Consciousness: What is it good for?

I’ve been enjoying Karl Schroeder’s Permanence, particularly after reading Peter Watt’s Blindsight. Both books ask some really interesting questions about consciousness, although from very different starting points.

SPOILER ALERT: What follows is central to at least the plot conclusion of Blindsight [and possibly Permanence, although I’m not finished yet]. Read on if you don’t mind plot points from either being discussed.

 Space! from Flickr

Blindsight features consciousness as an evolutionary dead end, a strange system that happens to turn up that isn’t really that useful. Watts even describes it as parasitic at one point. His conception of consciousness sees it as baggage, something not that useful, extra cognitive load that takes up energy but doesn’t improve our probability of survival.

Permanence approaches the issue from a different angle. It follows an archaeologist of alien species, who’s been looking at the ruins of different space-faring civilisations for years. As he joins the story, he’s facing the question – why can’t humans find another space-faring species they can get along with? Why did they all die out?

He posits consciousness as useful, but only in a limited way. It’s consciousness (as he describes it*) that lets us solve new and difficult problems; that ability to step back and deal with a new set of conditions; mould them to our own frames. Creating submarines, spaceships, and air conditioning; new technologies that can take us, as humans, safely into extremely different and hostile environments. But, in the very very long run, those species that adapt to the local environment are the most effective. Which, includes getting rid of consciousness – because once an organism is perfectly adapted, it no longer needs it – it’s fitted, suited, able to function without processing problems.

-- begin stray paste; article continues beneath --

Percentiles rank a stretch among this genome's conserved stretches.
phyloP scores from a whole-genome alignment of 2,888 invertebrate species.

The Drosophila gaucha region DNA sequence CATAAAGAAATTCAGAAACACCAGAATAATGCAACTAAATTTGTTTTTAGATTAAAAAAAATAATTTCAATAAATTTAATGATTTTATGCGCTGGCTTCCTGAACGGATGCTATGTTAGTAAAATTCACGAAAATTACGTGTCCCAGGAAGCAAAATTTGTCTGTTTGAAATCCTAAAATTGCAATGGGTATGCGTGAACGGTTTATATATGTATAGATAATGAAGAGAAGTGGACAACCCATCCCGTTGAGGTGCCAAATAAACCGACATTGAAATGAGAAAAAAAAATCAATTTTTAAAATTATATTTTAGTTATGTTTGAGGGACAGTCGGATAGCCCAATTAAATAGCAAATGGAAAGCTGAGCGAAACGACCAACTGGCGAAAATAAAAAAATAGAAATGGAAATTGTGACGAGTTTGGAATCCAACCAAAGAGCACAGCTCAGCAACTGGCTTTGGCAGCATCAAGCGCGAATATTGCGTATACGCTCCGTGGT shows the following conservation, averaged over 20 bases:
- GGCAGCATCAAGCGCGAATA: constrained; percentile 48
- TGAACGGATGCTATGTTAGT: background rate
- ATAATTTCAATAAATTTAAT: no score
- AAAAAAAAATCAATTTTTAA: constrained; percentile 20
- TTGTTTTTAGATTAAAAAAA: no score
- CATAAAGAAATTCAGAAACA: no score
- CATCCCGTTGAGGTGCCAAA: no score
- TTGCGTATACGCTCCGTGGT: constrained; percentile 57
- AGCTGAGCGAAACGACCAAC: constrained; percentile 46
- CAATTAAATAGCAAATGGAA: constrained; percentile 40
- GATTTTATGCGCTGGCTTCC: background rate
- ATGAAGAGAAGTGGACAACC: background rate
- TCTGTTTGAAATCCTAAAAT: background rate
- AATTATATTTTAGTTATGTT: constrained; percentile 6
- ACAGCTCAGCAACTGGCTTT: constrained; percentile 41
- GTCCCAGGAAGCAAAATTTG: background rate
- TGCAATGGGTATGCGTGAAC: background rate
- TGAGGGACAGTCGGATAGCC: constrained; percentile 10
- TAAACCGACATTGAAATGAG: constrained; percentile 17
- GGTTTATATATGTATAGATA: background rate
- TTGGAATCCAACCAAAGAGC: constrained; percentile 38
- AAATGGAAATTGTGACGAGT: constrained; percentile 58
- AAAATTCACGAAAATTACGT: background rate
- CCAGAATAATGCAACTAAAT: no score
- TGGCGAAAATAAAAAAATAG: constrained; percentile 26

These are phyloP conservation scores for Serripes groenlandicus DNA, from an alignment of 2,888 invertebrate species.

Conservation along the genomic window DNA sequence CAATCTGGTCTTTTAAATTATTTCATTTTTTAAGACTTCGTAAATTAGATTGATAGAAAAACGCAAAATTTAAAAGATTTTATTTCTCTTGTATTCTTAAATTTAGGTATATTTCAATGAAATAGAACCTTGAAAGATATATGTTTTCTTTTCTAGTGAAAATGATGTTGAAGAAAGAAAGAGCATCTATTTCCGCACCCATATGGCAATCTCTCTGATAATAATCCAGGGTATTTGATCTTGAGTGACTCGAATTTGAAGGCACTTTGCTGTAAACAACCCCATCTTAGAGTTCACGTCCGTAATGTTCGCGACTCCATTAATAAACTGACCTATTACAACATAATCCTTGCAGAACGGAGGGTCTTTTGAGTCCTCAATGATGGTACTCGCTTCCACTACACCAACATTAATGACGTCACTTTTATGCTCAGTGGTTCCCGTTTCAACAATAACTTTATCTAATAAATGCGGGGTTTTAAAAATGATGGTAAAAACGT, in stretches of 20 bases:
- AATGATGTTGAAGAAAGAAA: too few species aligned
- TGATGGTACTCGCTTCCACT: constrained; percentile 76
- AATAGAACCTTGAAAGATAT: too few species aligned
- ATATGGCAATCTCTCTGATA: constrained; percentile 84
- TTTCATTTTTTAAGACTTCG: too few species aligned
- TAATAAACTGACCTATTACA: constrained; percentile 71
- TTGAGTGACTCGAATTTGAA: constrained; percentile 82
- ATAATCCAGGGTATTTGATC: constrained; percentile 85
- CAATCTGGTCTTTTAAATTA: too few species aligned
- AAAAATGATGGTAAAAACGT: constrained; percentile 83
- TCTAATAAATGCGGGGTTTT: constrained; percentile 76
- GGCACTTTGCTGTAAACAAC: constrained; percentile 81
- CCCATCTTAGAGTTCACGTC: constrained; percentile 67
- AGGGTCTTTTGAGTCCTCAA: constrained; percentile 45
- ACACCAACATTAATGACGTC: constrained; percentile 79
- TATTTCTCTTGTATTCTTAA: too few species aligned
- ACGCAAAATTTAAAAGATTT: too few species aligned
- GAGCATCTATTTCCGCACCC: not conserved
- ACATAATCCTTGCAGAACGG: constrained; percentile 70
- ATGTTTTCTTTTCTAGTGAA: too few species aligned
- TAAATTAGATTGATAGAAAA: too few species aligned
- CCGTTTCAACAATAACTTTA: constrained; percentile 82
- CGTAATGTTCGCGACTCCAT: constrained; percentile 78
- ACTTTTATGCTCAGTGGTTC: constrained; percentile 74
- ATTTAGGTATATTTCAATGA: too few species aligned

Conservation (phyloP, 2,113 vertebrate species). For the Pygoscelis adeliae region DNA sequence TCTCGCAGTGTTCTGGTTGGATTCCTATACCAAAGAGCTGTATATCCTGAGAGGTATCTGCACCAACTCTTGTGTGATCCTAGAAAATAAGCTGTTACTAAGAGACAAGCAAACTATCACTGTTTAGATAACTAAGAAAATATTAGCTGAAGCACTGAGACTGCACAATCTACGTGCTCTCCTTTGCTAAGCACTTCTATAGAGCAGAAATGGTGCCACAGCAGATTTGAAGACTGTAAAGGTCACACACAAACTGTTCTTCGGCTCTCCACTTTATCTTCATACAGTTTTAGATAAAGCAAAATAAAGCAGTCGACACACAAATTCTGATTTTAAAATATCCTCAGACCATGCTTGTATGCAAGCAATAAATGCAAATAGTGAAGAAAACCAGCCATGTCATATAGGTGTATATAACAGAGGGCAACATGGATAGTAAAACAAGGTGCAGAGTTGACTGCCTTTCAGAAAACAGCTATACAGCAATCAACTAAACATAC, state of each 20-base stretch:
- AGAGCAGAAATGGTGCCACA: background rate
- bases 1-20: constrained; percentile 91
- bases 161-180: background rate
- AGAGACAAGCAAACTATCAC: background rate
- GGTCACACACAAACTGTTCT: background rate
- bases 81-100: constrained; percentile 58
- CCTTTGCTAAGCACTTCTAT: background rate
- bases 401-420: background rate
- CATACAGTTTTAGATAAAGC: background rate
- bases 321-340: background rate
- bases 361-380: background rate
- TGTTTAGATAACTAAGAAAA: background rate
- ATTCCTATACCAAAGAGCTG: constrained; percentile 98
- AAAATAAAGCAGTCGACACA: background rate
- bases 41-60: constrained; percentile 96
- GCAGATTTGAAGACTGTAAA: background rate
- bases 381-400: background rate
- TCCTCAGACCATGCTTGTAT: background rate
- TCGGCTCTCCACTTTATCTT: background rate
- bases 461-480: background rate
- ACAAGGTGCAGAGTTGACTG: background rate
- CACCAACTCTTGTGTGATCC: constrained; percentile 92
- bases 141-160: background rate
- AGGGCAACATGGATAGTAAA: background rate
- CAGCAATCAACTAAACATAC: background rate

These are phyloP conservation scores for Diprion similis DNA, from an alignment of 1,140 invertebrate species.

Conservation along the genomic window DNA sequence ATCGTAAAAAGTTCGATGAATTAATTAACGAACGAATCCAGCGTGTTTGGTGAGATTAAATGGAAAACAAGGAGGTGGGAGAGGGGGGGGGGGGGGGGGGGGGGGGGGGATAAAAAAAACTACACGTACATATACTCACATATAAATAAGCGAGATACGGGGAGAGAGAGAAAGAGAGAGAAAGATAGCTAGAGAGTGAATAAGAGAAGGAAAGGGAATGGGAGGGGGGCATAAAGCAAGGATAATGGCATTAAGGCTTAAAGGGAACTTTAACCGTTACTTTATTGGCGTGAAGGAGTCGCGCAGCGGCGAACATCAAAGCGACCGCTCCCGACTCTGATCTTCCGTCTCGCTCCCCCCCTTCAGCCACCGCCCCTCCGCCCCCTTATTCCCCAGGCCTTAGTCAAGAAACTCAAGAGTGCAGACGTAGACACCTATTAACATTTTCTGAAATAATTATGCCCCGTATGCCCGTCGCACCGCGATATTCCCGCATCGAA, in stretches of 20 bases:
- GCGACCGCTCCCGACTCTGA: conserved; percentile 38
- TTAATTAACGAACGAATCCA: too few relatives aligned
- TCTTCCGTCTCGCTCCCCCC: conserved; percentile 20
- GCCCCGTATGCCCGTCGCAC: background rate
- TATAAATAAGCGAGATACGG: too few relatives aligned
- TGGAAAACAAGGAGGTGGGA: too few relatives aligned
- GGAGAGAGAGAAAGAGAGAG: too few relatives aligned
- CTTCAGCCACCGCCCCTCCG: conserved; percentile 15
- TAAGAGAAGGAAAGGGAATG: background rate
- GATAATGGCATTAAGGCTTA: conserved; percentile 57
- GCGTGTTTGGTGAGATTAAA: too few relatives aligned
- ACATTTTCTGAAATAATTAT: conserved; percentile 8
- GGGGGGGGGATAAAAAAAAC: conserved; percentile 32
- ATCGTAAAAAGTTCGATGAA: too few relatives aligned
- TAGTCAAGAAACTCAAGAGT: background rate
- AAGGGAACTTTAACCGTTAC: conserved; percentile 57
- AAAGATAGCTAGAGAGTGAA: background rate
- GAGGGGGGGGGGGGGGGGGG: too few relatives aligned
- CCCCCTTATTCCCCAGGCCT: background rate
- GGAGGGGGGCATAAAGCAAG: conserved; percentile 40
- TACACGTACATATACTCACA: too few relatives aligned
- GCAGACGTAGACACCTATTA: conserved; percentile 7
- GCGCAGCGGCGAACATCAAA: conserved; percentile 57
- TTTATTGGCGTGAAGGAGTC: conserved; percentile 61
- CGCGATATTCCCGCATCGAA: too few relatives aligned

It’s interesting that both Watt and Schroeder end up at similar conclusions, if not exactly the same one. Consciousness as at best a tool that’s only marginally useful; at worst an outright drag. I think there is something to that perspective – our brains expend a lot of energy, and are expensive to maintain.

But I think you can make a plausible case for consciousness as connected to (it not a necessary part of) a theory of mind; and I think it’s pretty easy to link a theory of mind into the broader competition that occurs between members of the same species.


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